Mountfort was involved in controversy in 1863 and 1864 when the construction of Christchurch Cathedral was about to start. The cathedral's architect, George Gilbert Scott, was asked to recommend a supervising architect. Mountfort offered his services and Scott approved of his appointment, but the Cathedral Commission insisted that an architect be sent from England. This prompted vigorous protests from local architects. Work on the cathedral began under the supervision of Robert Speechly but was suspended for lack of funds in 1865. When construction resumed in 1873, Mountfort was appointed supervising architect, a position he retained for the rest of his career. He was responsible for several significant modifications to the cathedral's design, most notably to the tower and spire.
Increased building activity in Christchurch during the 1870s brought Mountfort further important commissions. His designs for the Canterbury Museum, built in stages between 1869 and 1882, and for Canterbury College, including the Clock-tower block (1877) and Great Hall (1882), provided Christchurch with a group of Gothic Revival public buildings unrivalled elsewhere in the country. These buildings reveal Mountfort's awareness of new developments in British architecture and also his individuality as a designer. His ecclesiastical work during this decade included the richly embellished chancel of Holy Trinity Church, Avonside (1876), the large timber church of St Paul's, Papanui (1877), and Trinity Congregational Church (1874), an aggressively muscular stone church on a compact city site.
By the 1880s Mountfort was recognised as New Zealand's foremost church architect. Consequently he received commissions from all over the country to design new churches and additions to church buildings. The Church of the Good Shepherd, Phillipstown, in Christchurch (1884), the first church in which he used brick as the principal material, provided a model for St John's Cathedral, Napier (1888), the largest church that he designed. The largest and most impressive of his timber churches, St Mary's, Parnell, Auckland, which was built in stages between 1887 and 1898, marks the culmination of his practice as an ecclesiastical architect.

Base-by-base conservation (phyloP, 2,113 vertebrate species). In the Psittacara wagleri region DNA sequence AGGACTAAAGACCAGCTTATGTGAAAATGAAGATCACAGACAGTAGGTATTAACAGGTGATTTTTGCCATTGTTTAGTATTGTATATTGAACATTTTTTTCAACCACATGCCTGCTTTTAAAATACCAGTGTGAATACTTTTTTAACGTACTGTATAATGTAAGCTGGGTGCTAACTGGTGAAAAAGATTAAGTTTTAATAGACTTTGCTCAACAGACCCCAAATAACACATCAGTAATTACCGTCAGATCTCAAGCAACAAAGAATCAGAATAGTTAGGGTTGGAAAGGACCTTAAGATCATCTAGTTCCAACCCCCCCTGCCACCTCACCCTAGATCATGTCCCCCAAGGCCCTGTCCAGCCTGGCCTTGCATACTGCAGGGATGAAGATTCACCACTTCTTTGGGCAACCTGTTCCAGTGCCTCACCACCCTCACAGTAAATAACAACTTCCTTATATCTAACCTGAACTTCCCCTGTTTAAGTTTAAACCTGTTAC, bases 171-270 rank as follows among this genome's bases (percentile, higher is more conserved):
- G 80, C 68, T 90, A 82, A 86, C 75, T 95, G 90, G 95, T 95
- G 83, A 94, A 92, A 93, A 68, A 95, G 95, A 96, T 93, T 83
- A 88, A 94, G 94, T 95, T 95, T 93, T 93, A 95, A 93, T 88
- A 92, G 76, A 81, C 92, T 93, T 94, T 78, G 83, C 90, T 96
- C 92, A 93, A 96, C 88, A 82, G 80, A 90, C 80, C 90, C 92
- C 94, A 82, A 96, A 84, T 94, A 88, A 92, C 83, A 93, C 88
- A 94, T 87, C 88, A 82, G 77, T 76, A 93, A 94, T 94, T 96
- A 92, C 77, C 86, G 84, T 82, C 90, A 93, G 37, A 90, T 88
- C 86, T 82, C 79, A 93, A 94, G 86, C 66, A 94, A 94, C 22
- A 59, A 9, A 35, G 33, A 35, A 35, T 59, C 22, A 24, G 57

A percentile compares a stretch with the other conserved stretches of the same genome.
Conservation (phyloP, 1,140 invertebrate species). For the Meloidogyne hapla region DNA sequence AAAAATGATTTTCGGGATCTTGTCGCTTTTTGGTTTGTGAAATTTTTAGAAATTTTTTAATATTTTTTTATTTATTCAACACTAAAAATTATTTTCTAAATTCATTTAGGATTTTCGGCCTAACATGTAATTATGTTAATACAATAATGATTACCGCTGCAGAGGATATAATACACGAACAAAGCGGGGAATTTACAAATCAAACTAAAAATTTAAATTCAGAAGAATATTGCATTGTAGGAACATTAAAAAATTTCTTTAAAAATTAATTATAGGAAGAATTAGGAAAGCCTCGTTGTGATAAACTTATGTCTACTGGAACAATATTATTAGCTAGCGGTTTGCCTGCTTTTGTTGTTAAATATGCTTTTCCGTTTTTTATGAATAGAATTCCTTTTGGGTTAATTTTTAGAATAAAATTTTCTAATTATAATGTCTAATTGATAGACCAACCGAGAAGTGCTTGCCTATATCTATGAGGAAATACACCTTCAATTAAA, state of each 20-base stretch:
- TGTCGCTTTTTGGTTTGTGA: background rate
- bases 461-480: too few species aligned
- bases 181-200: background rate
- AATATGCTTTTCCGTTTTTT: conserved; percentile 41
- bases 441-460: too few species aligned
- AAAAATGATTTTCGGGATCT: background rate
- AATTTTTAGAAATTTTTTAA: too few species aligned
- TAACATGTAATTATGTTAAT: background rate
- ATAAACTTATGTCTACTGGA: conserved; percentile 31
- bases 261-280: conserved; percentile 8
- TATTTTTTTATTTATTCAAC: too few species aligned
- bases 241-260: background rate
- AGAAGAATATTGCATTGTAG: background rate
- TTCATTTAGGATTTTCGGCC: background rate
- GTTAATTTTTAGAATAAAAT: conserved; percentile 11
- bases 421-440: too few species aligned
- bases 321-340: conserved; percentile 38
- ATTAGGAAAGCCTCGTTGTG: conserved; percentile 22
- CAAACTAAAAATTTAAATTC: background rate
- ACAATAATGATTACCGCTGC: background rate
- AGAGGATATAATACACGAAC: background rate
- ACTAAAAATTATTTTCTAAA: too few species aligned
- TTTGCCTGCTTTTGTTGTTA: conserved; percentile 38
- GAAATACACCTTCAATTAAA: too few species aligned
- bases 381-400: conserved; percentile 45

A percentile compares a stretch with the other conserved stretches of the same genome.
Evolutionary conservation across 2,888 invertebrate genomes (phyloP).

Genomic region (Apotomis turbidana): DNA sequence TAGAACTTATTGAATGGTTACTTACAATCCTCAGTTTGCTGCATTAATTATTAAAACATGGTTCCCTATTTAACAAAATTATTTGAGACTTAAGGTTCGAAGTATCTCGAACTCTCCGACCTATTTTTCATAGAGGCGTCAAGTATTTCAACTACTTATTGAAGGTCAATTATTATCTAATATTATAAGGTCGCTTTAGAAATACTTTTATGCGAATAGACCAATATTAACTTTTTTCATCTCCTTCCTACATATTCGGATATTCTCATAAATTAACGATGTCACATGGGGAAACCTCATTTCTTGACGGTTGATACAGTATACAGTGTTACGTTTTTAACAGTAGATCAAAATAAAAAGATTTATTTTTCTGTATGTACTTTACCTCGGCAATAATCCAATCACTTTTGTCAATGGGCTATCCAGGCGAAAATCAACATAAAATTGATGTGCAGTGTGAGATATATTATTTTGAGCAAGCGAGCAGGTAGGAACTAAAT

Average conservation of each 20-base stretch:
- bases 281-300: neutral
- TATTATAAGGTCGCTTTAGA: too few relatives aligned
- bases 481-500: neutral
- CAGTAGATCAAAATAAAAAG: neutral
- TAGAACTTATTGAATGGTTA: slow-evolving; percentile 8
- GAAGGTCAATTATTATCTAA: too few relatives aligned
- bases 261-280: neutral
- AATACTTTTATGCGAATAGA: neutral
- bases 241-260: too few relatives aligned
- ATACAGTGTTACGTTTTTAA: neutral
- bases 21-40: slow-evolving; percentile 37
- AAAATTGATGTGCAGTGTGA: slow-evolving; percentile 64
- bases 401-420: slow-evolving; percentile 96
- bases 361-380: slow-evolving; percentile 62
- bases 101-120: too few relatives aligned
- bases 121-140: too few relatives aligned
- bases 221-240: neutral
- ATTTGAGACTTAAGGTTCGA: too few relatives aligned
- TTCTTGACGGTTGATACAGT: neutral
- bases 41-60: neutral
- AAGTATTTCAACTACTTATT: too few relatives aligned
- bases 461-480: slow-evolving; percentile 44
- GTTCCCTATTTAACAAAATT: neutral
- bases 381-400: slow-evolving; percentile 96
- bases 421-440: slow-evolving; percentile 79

Throughout his working life Mountfort demonstrated exemplary professional standards and when, in 1872, the Canterbury Association of Architects was formed (the first professional organisation of its type in the country), he was elected president. Mountfort was a devout member of the Church of England, and was regarded as the leading lay member of the High Church movement in Canterbury. Small in stature and retiring by nature, he was a man of simple, unaffected manners, who was held in high esteem by his contemporaries. He died on 15 March 1898 at Christchurch and was buried in the graveyard of Holy Trinity Church, Avonside. The belfry of the Church of the Good Shepherd, Phillipstown, was erected in his memory.
Mountfort's buildings played a major part in establishing the architectural character of Christchurch and gave permanent visual expression to the social and religious ideals of the Canterbury Association. Among New Zealand architects of the nineteenth century few can equal his dedication to his profession, and none can surpass the standards of design he maintained during a career of 50 years.